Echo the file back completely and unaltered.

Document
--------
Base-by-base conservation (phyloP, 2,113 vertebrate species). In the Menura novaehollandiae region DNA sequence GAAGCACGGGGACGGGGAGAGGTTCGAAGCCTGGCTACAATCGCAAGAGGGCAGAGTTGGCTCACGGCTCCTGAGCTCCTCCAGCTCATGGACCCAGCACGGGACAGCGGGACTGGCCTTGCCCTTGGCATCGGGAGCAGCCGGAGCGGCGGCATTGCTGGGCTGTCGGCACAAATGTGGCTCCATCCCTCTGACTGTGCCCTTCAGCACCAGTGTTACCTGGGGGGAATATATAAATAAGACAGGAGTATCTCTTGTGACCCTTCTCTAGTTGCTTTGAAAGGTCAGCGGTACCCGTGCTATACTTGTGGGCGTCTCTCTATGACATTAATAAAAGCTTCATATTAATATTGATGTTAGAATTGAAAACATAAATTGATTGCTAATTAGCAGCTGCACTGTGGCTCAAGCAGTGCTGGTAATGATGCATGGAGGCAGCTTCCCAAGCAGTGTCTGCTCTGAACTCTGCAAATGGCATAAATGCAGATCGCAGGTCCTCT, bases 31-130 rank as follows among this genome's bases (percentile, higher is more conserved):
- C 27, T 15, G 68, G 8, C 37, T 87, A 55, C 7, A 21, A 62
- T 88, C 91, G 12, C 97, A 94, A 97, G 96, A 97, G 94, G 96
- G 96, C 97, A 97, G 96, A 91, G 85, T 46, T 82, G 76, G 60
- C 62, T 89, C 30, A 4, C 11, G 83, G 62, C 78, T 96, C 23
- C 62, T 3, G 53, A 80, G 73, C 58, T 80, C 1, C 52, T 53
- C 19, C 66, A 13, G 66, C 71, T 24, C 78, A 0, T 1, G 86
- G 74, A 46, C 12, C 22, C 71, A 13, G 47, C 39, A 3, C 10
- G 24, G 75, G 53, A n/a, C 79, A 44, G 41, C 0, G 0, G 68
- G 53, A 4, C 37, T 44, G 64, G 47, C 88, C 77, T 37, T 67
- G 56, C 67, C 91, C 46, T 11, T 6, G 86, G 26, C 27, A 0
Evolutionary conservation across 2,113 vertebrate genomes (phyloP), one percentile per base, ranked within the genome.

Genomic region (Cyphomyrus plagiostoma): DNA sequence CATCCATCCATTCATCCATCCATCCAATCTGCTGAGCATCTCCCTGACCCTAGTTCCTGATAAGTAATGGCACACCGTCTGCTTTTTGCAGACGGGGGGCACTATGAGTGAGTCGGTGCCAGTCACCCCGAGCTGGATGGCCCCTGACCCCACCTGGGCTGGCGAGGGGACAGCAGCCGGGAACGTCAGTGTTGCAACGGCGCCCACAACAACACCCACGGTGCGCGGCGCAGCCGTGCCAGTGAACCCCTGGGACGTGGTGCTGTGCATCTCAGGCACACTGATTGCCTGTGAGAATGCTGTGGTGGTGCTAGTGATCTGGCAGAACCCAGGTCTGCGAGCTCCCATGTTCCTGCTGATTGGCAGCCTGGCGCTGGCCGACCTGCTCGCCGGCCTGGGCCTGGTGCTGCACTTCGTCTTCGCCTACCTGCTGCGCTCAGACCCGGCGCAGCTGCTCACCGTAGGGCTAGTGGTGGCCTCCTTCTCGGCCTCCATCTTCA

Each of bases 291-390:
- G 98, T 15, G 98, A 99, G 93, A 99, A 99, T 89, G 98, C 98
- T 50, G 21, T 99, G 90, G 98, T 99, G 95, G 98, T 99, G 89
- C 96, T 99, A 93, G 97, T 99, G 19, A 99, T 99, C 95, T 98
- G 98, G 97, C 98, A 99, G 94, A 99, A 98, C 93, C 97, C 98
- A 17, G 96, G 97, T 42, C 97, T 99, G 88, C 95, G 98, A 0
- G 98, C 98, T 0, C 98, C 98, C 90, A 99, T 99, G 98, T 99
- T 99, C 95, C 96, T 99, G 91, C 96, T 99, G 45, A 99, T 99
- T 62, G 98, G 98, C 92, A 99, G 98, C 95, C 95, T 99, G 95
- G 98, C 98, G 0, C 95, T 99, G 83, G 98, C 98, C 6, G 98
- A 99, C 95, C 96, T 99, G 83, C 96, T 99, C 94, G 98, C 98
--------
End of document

Base-by-base conservation (phyloP, 2,113 vertebrate species). In the Menura novaehollandiae region DNA sequence GAAGCACGGGGACGGGGAGAGGTTCGAAGCCTGGCTACAATCGCAAGAGGGCAGAGTTGGCTCACGGCTCCTGAGCTCCTCCAGCTCATGGACCCAGCACGGGACAGCGGGACTGGCCTTGCCCTTGGCATCGGGAGCAGCCGGAGCGGCGGCATTGCTGGGCTGTCGGCACAAATGTGGCTCCATCCCTCTGACTGTGCCCTTCAGCACCAGTGTTACCTGGGGGGAATATATAAATAAGACAGGAGTATCTCTTGTGACCCTTCTCTAGTTGCTTTGAAAGGTCAGCGGTACCCGTGCTATACTTGTGGGCGTCTCTCTATGACATTAATAAAAGCTTCATATTAATATTGATGTTAGAATTGAAAACATAAATTGATTGCTAATTAGCAGCTGCACTGTGGCTCAAGCAGTGCTGGTAATGATGCATGGAGGCAGCTTCCCAAGCAGTGTCTGCTCTGAACTCTGCAAATGGCATAAATGCAGATCGCAGGTCCTCT, bases 31-130 rank as follows among this genome's bases (percentile, higher is more conserved):
- C 27, T 15, G 68, G 8, C 37, T 87, A 55, C 7, A 21, A 62
- T 88, C 91, G 12, C 97, A 94, A 97, G 96, A 97, G 94, G 96
- G 96, C 97, A 97, G 96, A 91, G 85, T 46, T 82, G 76, G 60
- C 62, T 89, C 30, A 4, C 11, G 83, G 62, C 78, T 96, C 23
- C 62, T 3, G 53, A 80, G 73, C 58, T 80, C 1, C 52, T 53
- C 19, C 66, A 13, G 66, C 71, T 24, C 78, A 0, T 1, G 86
- G 74, A 46, C 12, C 22, C 71, A 13, G 47, C 39, A 3, C 10
- G 24, G 75, G 53, A n/a, C 79, A 44, G 41, C 0, G 0, G 68
- G 53, A 4, C 37, T 44, G 64, G 47, C 88, C 77, T 37, T 67
- G 56, C 67, C 91, C 46, T 11, T 6, G 86, G 26, C 27, A 0
Evolutionary conservation across 2,113 vertebrate genomes (phyloP), one percentile per base, ranked within the genome.

Genomic region (Cyphomyrus plagiostoma): DNA sequence CATCCATCCATTCATCCATCCATCCAATCTGCTGAGCATCTCCCTGACCCTAGTTCCTGATAAGTAATGGCACACCGTCTGCTTTTTGCAGACGGGGGGCACTATGAGTGAGTCGGTGCCAGTCACCCCGAGCTGGATGGCCCCTGACCCCACCTGGGCTGGCGAGGGGACAGCAGCCGGGAACGTCAGTGTTGCAACGGCGCCCACAACAACACCCACGGTGCGCGGCGCAGCCGTGCCAGTGAACCCCTGGGACGTGGTGCTGTGCATCTCAGGCACACTGATTGCCTGTGAGAATGCTGTGGTGGTGCTAGTGATCTGGCAGAACCCAGGTCTGCGAGCTCCCATGTTCCTGCTGATTGGCAGCCTGGCGCTGGCCGACCTGCTCGCCGGCCTGGGCCTGGTGCTGCACTTCGTCTTCGCCTACCTGCTGCGCTCAGACCCGGCGCAGCTGCTCACCGTAGGGCTAGTGGTGGCCTCCTTCTCGGCCTCCATCTTCA

Each of bases 291-390:
- G 98, T 15, G 98, A 99, G 93, A 99, A 99, T 89, G 98, C 98
- T 50, G 21, T 99, G 90, G 98, T 99, G 95, G 98, T 99, G 89
- C 96, T 99, A 93, G 97, T 99, G 19, A 99, T 99, C 95, T 98
- G 98, G 97, C 98, A 99, G 94, A 99, A 98, C 93, C 97, C 98
- A 17, G 96, G 97, T 42, C 97, T 99, G 88, C 95, G 98, A 0
- G 98, C 98, T 0, C 98, C 98, C 90, A 99, T 99, G 98, T 99
- T 99, C 95, C 96, T 99, G 91, C 96, T 99, G 45, A 99, T 99
- T 62, G 98, G 98, C 92, A 99, G 98, C 95, C 95, T 99, G 95
- G 98, C 98, G 0, C 95, T 99, G 83, G 98, C 98, C 6, G 98
- A 99, C 95, C 96, T 99, G 83, C 96, T 99, C 94, G 98, C 98